February 21

Linn Elisabet Interview: Acts of Rebellion and Electronic Music With a Mission


If mission-driven Techno had a name, it would probably be Linn Elisabet. The founder of “Acts of Rebellion”, a label dedicated to pushing the boundaries of this genre as well as societal norms, is one of the rising talents among Berlin’s vast underground scene.

In this interview, Linn Elisabet shares not only a true success story but also all the obstacles one needs to overcome on the way. With releases on respected labels like A R T S and Planet Rhythm Linn Elisabet has achieved what many upcoming producers aspire.

Besides the in-depth podcast interview, Linn Elisabet was kind enough to contribute a guest post on the topic of Intersectional Equity (see below).

Linn Elisabet on Intersectional Equity and the Importance of Taking a Stance

Intersectionality – the acknowledgement that some people experience overlapping oppression from breaking multiple societal norms. 

Equity (often confused with Equality) – to achieve social justice through treating people differently dependent on need.

My fierce colleague and dear friend Anna once said: ”Linn, remember: there is something mighty in being a trouble maker…” We express our activism slightly differently, but I sure know what she meant. Good trouble, is good trouble.Everyone deserves an empowering quotation machine like Anna on speed dial, especially when structural discrimination kicks in. 

I met Anna when I was 18, at my very first record label internship. In 2015 I started my first company, providing communication for labels, managements and PR-agencies within independent pop.

In parallel I had just gotten intoAbleton Live, and my first DJ-rig in a flight case that smelled strongly of plastic. My entire, although very small apartment, was colored by the scent of this “new-CDJ-curiosity“, and I spent the nights smoking through the window while recording mixes which I listened back to the next day while I was at work, critically analyzing what I needed to improve upon when I returned to the decks in the evening.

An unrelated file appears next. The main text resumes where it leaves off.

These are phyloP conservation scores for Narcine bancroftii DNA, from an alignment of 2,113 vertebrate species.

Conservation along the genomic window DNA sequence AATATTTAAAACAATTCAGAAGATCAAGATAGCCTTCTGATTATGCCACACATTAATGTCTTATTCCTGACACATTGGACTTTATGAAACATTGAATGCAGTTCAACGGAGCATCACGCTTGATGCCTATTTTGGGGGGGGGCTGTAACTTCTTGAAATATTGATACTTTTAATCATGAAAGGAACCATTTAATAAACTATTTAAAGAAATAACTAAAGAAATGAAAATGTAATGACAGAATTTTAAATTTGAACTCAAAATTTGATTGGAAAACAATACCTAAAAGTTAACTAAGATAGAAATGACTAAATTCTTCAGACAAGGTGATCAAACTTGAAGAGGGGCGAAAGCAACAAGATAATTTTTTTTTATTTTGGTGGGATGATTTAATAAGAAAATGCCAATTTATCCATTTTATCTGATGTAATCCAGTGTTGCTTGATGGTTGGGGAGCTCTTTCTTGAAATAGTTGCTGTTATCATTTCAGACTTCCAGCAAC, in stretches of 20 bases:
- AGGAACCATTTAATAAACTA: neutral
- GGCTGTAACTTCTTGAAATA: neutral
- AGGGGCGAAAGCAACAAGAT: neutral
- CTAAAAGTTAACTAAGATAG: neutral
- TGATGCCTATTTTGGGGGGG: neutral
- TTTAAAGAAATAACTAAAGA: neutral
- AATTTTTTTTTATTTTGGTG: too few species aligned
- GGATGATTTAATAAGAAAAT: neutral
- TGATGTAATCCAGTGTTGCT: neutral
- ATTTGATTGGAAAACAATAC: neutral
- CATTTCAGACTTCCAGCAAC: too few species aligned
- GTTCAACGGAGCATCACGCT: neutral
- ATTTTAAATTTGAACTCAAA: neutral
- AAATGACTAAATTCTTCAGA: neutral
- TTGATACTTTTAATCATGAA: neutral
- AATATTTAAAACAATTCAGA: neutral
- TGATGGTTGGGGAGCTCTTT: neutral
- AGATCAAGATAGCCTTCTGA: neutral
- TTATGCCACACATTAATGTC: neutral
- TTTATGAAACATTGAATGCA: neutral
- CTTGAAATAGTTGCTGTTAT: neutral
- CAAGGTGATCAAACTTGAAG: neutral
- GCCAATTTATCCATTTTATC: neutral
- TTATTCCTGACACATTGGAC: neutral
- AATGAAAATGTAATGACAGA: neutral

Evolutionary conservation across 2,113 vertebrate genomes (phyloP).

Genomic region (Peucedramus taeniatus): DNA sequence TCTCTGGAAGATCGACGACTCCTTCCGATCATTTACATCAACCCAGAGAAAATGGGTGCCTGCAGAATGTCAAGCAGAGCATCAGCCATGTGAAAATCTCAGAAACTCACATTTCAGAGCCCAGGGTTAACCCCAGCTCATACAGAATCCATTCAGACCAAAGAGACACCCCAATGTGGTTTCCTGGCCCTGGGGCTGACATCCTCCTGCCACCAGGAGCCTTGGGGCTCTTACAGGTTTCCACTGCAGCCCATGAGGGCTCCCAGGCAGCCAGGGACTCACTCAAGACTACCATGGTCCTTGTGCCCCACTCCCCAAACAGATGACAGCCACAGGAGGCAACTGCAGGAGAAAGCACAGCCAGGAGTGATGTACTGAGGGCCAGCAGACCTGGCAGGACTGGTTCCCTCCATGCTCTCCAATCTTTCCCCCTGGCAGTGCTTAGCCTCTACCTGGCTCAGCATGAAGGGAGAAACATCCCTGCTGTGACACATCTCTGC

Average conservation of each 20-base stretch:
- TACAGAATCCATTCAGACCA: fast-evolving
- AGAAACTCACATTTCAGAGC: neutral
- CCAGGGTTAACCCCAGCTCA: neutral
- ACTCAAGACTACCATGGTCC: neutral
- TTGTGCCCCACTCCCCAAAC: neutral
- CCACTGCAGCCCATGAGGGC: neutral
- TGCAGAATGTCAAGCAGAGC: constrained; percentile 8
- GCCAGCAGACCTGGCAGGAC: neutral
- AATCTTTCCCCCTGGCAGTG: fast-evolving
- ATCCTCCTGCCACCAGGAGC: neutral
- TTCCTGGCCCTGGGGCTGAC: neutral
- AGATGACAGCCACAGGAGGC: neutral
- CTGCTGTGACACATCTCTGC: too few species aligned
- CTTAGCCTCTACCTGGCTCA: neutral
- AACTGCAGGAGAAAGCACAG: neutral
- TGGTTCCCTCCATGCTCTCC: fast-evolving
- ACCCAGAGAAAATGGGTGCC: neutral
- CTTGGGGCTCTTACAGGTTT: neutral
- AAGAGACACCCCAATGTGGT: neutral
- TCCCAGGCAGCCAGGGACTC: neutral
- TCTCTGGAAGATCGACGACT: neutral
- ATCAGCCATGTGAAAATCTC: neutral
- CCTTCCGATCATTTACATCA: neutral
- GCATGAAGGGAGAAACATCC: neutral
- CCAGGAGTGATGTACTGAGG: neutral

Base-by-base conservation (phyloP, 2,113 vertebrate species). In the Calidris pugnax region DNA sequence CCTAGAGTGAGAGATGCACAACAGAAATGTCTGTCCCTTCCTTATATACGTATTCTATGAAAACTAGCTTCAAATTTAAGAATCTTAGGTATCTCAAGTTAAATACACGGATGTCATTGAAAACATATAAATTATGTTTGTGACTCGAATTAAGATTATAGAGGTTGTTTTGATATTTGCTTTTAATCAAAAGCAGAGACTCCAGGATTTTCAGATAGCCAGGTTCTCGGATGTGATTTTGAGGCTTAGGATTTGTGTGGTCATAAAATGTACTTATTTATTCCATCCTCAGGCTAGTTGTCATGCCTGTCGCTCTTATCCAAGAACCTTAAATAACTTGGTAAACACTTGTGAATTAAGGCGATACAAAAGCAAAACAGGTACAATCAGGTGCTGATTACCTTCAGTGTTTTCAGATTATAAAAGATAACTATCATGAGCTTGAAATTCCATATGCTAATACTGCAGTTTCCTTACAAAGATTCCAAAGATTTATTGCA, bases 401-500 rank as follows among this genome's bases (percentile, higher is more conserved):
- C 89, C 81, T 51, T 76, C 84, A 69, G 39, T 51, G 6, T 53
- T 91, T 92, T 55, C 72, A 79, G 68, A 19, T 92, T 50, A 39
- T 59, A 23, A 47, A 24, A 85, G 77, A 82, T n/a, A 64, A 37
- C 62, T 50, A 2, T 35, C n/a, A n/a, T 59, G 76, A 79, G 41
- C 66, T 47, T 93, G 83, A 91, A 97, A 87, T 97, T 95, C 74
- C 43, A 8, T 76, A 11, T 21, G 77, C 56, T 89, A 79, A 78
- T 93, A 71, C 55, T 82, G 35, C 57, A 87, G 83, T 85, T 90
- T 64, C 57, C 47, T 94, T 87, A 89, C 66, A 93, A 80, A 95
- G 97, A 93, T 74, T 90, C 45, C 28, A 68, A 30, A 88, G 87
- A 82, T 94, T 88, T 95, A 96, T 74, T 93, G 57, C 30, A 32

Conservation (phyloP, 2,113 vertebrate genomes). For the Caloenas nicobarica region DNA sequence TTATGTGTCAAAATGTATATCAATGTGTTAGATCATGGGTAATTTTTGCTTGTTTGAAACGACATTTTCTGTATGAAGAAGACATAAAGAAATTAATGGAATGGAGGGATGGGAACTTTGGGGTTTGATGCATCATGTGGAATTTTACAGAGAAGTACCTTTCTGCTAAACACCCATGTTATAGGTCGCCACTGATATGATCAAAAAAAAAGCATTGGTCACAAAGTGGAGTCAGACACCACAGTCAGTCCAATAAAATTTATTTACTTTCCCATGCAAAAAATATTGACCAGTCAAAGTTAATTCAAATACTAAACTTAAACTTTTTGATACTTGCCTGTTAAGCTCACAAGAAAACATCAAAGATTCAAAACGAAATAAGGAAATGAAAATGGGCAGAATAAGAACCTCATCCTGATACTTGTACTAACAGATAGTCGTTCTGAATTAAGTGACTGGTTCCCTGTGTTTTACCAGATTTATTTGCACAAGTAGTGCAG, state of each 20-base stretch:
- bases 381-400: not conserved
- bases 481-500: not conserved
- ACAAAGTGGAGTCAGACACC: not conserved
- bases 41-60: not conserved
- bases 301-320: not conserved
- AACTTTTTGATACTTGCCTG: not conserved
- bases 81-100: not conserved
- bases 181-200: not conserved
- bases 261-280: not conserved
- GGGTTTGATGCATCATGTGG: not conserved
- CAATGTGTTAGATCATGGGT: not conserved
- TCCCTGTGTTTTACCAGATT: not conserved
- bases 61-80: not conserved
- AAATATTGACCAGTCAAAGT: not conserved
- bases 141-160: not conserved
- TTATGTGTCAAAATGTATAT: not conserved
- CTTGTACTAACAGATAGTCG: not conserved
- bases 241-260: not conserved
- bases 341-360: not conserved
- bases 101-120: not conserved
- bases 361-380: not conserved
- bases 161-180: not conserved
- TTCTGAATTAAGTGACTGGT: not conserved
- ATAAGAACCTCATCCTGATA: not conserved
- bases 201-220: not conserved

During the weekends I fully embraced the underground warehouse culture that Stockholm had to offer. Slowly but surely my focus shifted, until the day came that I decided to put the communication part of my business behind, in benefit of my own music.

But it wasn’t only my new found voice and hunger of self-expression which was driving this decision. As for many others, the main attraction of underground dance was the culture itself. For one being used to pop culture:glamorous mingle constellations, red carpets and back stage passes, techno culture presented its face as non-hierarchal, norm-breaking and open-minded. A refuge, a safer space, and a grow-ground for exploration of self and collective purpose.